A guided halfnut of the type disclosed in U.S. Pat. No. 4,544,369 requires a relatively large supplemental engagement force between the halfnut and leadscrew to assure engagement under all conditions. This force is typically supplied by a spring. This spring force must be overcome by the operator during disengagement. Further, the necessary spring force increases with increasing drive loads. Stated another way, the drive load will bring about forces which tend to separate the leadscrew and halfnut, and these forces must be counteracted by an external, supplemental force.
The previously disclosed commercial infusion pumps used a spring loaded halfnut of similar design that was guided with respect to the leadscrew by other components in the assembly. A lever or button was squeezed to effect decoupling. This arrangement required a force of over 4 lbs. to assure that the halfnut remained engaged. This high force proved to be difficult to overcome by nurses. This resulted not only in inconvenience, but also inadvertent product abuse, since the halfnut was often scraped against the leadscrew as the drive assembly was reset.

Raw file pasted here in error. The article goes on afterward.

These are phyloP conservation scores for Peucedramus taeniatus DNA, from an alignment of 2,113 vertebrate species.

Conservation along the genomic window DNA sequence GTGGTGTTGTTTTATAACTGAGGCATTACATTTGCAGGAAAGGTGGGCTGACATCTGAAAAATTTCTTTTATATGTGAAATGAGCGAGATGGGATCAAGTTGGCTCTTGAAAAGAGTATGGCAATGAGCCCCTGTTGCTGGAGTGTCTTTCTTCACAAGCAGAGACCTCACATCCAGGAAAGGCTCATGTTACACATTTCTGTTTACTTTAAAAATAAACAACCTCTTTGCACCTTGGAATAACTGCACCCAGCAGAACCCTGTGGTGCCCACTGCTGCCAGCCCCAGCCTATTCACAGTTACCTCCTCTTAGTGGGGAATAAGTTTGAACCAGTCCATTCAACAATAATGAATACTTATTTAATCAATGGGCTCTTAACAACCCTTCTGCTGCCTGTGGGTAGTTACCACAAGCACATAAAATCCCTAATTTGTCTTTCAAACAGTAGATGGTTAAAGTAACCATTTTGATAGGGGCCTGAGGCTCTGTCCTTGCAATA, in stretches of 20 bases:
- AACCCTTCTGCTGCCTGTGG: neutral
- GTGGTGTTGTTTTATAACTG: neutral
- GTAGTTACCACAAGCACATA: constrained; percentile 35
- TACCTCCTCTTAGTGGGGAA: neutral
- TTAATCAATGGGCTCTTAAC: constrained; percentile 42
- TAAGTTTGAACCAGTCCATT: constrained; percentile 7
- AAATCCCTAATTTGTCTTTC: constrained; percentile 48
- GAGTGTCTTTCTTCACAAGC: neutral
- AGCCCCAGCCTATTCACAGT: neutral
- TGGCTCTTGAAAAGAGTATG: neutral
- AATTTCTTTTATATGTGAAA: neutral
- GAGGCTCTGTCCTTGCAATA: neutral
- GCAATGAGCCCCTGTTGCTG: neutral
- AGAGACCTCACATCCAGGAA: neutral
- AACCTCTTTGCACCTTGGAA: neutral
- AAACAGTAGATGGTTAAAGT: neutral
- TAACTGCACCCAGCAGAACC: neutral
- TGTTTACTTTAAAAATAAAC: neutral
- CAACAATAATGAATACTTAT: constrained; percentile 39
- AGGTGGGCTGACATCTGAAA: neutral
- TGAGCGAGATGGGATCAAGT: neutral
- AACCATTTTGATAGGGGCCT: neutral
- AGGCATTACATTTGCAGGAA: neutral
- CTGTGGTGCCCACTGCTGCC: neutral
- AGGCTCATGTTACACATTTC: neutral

A jamming halfnut has also been disclosed in the prior art and can be designed such that the drive load causes forces which tend to engage the halfnut with the leadscrew. The geometry of the system is made so that the halfnut/leadscrew reaction and the halfnut/pusher block reaction are equal but opposite Therefore, the separation component of the former is countered by the restoring component of the latter and engagement is maintained.
It was clear that lowering the coupling spring force would improve the product by making it easier to decouple The problem overcome by this invention was how to accomplish this without compromising, and, hopefully, while even improving the drive system's life and drive capability.